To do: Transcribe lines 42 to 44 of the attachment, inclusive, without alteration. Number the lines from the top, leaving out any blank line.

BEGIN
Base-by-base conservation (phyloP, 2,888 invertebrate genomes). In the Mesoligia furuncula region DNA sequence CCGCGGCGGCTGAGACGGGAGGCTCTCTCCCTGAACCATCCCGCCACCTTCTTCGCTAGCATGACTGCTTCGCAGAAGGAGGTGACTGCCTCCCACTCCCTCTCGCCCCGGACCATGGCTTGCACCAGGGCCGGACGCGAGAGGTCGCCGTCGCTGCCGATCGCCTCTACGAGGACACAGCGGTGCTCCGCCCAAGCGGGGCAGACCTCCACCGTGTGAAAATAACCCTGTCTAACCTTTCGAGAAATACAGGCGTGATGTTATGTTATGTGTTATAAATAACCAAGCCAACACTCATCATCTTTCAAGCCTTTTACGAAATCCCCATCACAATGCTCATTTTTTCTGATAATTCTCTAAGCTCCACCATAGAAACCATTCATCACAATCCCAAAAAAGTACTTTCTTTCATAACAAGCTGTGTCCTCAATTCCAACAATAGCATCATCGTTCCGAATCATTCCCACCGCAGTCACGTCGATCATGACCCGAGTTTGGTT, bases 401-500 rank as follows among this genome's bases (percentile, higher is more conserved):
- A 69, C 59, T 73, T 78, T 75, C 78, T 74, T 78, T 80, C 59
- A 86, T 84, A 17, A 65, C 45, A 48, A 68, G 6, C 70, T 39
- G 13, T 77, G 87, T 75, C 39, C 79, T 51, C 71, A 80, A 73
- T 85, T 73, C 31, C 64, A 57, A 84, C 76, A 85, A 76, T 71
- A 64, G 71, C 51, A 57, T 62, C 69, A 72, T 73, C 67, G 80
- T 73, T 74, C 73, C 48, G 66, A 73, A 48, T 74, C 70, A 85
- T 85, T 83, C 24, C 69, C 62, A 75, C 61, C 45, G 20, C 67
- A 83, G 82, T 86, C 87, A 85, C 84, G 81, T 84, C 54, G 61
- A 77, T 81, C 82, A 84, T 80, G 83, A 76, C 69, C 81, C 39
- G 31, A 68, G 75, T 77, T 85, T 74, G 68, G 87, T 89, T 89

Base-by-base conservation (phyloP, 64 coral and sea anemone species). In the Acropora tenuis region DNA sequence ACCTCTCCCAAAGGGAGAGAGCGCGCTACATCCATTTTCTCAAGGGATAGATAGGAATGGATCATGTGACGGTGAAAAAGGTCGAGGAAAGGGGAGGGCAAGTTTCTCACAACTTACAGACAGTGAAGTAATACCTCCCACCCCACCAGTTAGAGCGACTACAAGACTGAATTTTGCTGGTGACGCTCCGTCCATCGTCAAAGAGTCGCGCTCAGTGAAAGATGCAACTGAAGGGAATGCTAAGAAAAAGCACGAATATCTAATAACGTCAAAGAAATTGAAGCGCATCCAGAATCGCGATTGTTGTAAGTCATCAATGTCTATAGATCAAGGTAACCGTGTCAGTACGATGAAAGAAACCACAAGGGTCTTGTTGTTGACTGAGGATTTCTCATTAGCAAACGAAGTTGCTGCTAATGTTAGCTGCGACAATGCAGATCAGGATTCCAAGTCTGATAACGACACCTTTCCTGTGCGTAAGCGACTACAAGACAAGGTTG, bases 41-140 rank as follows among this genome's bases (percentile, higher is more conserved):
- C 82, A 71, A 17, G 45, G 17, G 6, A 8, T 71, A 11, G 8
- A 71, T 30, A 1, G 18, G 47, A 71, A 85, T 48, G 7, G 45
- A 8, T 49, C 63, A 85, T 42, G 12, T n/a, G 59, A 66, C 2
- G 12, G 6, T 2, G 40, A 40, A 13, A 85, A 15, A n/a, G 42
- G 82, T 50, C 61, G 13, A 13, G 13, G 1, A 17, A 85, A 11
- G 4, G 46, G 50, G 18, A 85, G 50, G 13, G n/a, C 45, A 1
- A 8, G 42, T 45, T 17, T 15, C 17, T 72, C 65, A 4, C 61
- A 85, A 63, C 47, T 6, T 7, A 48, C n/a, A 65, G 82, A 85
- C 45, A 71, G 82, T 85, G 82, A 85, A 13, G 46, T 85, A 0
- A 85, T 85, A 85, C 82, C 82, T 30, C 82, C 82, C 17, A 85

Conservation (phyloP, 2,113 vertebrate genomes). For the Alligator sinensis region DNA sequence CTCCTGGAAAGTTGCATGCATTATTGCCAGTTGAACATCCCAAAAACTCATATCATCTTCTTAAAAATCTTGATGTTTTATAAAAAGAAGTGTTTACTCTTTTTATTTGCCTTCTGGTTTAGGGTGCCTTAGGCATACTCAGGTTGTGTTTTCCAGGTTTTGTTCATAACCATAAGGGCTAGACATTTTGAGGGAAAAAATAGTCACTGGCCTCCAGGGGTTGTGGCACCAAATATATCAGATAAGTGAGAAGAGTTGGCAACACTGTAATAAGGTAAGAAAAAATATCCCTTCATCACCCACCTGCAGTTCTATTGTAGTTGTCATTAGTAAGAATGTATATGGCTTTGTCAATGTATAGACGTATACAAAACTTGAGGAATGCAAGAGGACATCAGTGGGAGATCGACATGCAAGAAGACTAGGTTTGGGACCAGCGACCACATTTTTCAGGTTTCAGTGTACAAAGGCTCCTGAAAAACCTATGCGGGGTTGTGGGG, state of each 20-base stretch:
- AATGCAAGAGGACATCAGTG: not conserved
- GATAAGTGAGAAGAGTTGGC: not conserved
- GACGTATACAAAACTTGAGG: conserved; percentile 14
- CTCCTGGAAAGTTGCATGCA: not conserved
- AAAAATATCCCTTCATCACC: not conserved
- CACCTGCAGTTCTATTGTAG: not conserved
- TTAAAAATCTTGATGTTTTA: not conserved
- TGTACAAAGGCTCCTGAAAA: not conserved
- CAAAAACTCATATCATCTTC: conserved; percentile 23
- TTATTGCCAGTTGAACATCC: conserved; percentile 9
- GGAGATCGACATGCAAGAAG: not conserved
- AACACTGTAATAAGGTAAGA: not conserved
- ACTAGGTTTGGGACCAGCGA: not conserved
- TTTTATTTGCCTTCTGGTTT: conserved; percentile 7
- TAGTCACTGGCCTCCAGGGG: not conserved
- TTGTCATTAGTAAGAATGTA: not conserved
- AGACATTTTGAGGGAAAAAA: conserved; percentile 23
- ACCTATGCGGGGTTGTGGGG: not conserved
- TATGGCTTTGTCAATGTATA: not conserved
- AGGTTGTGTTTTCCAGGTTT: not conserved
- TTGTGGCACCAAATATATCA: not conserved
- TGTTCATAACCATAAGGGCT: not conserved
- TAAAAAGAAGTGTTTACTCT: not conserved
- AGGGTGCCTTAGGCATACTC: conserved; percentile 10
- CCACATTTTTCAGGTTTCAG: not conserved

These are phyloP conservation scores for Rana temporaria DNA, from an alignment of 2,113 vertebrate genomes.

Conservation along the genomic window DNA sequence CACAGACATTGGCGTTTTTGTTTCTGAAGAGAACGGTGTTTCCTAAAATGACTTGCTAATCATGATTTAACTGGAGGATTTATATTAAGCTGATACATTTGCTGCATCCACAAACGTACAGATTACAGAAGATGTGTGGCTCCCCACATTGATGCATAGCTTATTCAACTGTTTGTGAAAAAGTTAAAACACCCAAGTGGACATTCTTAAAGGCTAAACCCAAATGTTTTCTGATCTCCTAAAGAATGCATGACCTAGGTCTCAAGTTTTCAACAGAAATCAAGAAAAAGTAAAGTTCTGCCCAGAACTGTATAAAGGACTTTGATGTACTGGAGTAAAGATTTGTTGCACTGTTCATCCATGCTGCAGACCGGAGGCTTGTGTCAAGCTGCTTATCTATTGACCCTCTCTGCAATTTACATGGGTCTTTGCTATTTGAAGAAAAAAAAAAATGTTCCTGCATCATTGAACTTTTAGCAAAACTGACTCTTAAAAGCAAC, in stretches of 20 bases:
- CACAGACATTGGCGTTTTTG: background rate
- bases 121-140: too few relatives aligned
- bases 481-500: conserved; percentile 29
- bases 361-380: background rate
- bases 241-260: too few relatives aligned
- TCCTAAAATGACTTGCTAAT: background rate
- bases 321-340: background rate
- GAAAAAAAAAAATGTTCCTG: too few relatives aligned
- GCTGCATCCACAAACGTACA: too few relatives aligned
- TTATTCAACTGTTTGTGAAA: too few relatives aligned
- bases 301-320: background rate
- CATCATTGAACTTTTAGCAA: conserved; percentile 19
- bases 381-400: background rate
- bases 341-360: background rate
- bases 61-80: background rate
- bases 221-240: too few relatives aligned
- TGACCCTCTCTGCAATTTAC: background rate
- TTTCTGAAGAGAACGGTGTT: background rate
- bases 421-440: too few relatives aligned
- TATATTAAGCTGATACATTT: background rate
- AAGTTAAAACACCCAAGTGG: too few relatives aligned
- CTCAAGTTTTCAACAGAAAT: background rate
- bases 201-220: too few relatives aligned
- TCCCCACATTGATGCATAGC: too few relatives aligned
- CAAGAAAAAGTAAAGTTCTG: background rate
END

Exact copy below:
- TATGGCTTTGTCAATGTATA: not conserved
- AGGTTGTGTTTTCCAGGTTT: not conserved
- TTGTGGCACCAAATATATCA: not conserved